The Australian Taxation Office (ATO) has increased compliance and audit activity in respect of entities seeking to access the capital gains tax concessions afforded to small businesses under Division 152 of the Income Tax Assessment Act 1997 (Cth) (ITAA97). Many disputes as to the application of the concessions relate to characterisation issues, specifically whether an item constitutes an asset or liability of the relevant entity for the tests set out in Division 152.

Breakwell’s case

In Breakwell v FCT [2015] FCA 1471 (Breakwell’s case), the Federal Court (on appeal from a decision of the Administrative Appeals Tribunal (AAT)) was asked to consider whether a debt owed to a trust was an asset of the trust for the purpose of determining whether the trust satisfied the maximum net asset value test (MNAVT) in section 152-15 of the ITAA97.

The taxpayer contended that the debt had no value (and should be treated as such for the purpose of the MNAVT) because the debt was an undocumented, on demand debt that was older than six years and unable to be recovered under the relevant limitation of actions legislation. In issuing an amended assessment, the ATO disagreed with this taxpayer’s view and included an amount equal to the book value of the debt as an asset of the trust for the purpose of the MNAVT.

In the first instance, the AAT confirmed the ATO’s amended assessment on the basis that the taxpayer (who was also the trustee of the trust) had acknowledged the debt annually by signing the trust’s accounts and therefore “refreshed” the limitation period under the limitation of actions legislation.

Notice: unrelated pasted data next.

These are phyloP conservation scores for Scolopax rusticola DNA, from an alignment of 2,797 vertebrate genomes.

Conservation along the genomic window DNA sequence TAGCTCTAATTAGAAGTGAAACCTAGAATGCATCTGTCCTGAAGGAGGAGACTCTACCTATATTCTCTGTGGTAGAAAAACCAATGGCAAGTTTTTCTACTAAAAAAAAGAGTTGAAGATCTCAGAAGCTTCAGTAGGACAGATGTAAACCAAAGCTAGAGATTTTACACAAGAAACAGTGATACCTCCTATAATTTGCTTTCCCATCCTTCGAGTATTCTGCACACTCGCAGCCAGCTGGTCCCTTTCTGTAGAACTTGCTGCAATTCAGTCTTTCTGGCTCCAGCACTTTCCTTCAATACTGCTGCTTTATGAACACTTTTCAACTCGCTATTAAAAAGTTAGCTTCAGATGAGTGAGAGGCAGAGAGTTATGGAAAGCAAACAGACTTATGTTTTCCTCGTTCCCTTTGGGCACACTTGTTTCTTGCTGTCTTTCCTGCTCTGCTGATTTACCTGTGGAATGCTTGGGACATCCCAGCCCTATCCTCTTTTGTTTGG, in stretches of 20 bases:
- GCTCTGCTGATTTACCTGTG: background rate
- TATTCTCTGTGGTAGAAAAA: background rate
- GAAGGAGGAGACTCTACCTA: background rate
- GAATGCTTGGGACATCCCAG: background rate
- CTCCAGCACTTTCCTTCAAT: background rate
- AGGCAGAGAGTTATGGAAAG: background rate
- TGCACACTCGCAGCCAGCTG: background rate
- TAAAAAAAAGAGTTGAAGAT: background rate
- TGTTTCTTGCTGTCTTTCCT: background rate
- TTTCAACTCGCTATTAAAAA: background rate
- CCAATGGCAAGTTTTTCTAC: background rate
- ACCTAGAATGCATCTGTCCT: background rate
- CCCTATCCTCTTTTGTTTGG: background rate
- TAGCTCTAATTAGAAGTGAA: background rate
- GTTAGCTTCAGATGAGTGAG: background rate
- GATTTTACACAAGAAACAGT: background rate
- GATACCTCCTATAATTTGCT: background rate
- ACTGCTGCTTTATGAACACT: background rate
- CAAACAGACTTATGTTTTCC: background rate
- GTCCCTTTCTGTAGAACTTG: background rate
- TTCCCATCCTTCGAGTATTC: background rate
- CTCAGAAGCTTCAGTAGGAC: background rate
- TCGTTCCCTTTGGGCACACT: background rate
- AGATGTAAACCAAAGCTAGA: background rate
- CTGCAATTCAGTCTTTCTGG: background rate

In confirming the ATO’s amended assessment and the decision of the AAT, the Federal Court held that:

  • limitation of action legislation acted as a defence to an entity that may have a contract sought to be enforced against it, but the effect was not to extinguish the cause of action (i.e. right to seek to enforce the loan);
  • as the limitation of action legislation gave the court the ability to extend a limitation period, the taxpayer should had been aware that the statutory period does not leave him absolutely and forever immune from suit;
  • also relevant was that the taxpayer was the trustee of the trust and as the limitation of action legislation provided a defence to the trust’s remedy, the court expected that the taxpayer would honour its obligations as trustee and not raise a limitation defence to the detriment of the trust;
  • limitation of action legislation provided that there is no limitation period where a trust brings an action to recover trust property, which would be the case in respect of seeking to recover the loan proceeds.

Key learnings

Breakwell’s case is a further example that the application of the small business CGT concessions is complicated and can often transcend the application of the tax law to properly characterise whether an item is an asset or liability of the relevant entity for the tests set out in Division 152.

The consequences for an entity that applies the small business CGT concessions only to have the ATO amend the assessment are significant including:

  • costs incurred reviewing and contesting an amended assessment;
  • practical issues if an amount was paid into superannuation;
  • funding the payment of an unexpected income tax liability and any associated interest and penalties.

It is therefore critical that proper planning and characterisation issues be considered before seeking to apply the small business CGT concessions to limit or defer a capital gain.